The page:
Category Archives: dog behavior

The Benefits of Anxiety Shirts for Dogs

By Laurie Darroch

Known as anxiety shirts or the name brand variety the ThunderShirt, this simple piece of attire has a very unique function that is both clever and surprising.

I had never seen one of these shirts used until I stayed with a friend who has a somewhat nervous dog that often reacted to too much noise and excitement. I was a doubter. I didn’t see how simply putting a ThunderShirt on a dog could make any difference or help her with her stress, but I was wrong. It did help, and I saw the results within minutes. She actually seems to enjoy wearing it, too.

How They Work

If you’ve ever noticed the contentment and security your dog gets cuddling against you or being close to you, you will have a sense of what an anxiety shirt does for your dog. When a dog is scared, they need to feel secure, safe and connected to help them deal with what is troubling them. Emotion and fear can overwhelm a dog that is under duress.

An anxiety shirt wraps the dog in a pressured jacket that surrounds their body and gives them what is basically a constant hug to keep them calm and reassure them.  The shirt not only helps with the various causes of stress, it provides an alternate method of helping your dog when she needs it.
Read More »

EmailGoogle GmailBlogger PostTwitterFacebookGoogle+PinterestShare

Are You Missing Teachable Moments with Your Dog?

By Linda Cole

It’s always easier to see what someone does wrong and miss what they do right. The same is true when it comes to dogs. We train canines so they can learn how we expect them to behave, but so often we miss teachable moments that can reinforce and enhance what we want our dogs to learn. Sometimes distractions can cause you to miss when your dog is being good and pay attention when you suddenly notice he’s doing something that’s unacceptable.

Most dogs want to please their owner, but it’s not always easy for them to understand what we want because we have a tendency to send conflicting messages. Our body language doesn’t always match the words we use when communicating with our furry friends, and many dog owners aren’t as fluent as they could be in the “language” that dogs use. Understanding how to tell what a dog may be thinking helps prevent unnecessary confrontations between humans and dogs. So often, we miss opportunities to teach because we don’t notice obvious and subtle signs our dogs give us.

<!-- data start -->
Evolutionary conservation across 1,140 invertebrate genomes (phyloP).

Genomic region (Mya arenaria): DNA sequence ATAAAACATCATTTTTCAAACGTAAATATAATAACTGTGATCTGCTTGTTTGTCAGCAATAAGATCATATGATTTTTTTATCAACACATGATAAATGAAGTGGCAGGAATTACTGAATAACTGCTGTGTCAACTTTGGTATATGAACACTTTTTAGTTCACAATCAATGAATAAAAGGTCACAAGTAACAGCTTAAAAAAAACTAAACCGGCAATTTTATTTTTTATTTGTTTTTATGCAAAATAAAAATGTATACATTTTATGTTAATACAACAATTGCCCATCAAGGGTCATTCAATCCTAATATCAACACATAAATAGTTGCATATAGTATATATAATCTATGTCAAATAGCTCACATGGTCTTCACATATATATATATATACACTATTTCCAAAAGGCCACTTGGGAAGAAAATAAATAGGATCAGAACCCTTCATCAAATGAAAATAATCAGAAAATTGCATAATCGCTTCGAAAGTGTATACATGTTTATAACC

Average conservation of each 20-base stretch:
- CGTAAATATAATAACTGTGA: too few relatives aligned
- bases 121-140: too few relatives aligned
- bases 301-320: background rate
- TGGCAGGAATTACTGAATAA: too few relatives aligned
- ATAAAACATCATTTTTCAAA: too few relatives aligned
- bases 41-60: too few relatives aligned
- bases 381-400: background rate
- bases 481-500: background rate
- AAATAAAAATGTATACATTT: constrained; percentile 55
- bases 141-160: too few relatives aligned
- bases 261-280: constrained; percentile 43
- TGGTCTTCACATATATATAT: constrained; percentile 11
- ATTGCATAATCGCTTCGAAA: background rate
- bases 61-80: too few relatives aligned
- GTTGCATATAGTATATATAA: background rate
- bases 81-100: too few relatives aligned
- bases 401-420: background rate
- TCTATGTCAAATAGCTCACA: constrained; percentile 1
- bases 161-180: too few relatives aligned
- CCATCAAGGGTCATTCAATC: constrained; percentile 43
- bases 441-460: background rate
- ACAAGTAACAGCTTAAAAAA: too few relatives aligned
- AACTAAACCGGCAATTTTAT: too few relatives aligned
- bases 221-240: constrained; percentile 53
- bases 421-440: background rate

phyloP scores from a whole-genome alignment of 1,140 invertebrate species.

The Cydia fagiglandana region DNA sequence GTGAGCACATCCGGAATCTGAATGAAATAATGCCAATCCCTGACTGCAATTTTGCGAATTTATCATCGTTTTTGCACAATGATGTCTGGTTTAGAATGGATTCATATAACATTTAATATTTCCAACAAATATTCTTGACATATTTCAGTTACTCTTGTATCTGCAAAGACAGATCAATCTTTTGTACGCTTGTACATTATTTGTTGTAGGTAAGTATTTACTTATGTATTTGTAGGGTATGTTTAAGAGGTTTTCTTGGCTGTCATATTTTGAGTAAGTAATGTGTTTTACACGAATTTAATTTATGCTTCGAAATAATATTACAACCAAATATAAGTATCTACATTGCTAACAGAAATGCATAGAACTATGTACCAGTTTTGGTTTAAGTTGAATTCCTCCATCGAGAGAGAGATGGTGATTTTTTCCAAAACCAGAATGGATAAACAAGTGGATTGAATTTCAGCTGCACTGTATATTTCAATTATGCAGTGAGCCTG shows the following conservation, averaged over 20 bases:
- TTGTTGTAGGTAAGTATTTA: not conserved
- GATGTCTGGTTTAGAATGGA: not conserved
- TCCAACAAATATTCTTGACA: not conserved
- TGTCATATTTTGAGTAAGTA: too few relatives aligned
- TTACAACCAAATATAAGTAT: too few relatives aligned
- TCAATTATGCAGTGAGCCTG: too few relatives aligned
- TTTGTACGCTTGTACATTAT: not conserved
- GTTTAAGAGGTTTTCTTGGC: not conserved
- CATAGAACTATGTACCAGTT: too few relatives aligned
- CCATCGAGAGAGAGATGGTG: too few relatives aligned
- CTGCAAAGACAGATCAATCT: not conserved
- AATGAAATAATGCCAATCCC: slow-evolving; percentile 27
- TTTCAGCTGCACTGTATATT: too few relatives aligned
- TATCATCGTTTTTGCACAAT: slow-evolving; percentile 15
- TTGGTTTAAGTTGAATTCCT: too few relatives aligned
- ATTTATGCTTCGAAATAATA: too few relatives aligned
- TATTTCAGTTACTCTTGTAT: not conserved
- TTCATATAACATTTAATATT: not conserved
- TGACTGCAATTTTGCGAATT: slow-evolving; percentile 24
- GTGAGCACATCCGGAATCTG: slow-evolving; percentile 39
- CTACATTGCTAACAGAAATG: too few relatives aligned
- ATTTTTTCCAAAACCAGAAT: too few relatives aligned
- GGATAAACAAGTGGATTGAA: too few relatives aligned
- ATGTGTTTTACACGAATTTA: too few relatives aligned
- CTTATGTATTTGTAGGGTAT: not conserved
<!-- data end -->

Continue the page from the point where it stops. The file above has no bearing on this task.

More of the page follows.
Read More »

If Your Dog had One Wish, What Would it Be?

By Langley Cornwell

Pet memes and videos that use anthropomorphism as a comedic vehicle always strike my funny bone. In fact, I recently wrote an article on the Best Pet Memes on the Internet and every meme I cited ascribed human thoughts and attitudes to animals.

The Merriam-Webster Dictionary defines anthropomorphism as the attribution of human characteristics or behaviors to that which is not human. As a logophile (lover of words), I was interested to learn that the origins of the word anthropomorphism are derived from the Greek word anthropos – which means human – and morphe – which means form. That makes perfect sense.

Without getting too far off the subject, here’s an interesting little fact. Since the 1600s, scholars have believed that our human tendency to anthropomorphize, while deep-rooted and innate, impedes our true understanding of the world. But if it makes us laugh, hey, isn’t that what it’s really all about?

So I thought it would be fun to ask my friends and family to anthropomorphize right along with me by answering this question: If your dog had one wish, what would it be? The answers were varied but can easily be grouped into a few categories.

Read More »

How to Correct Leash Pulling and Other On-Leash Issues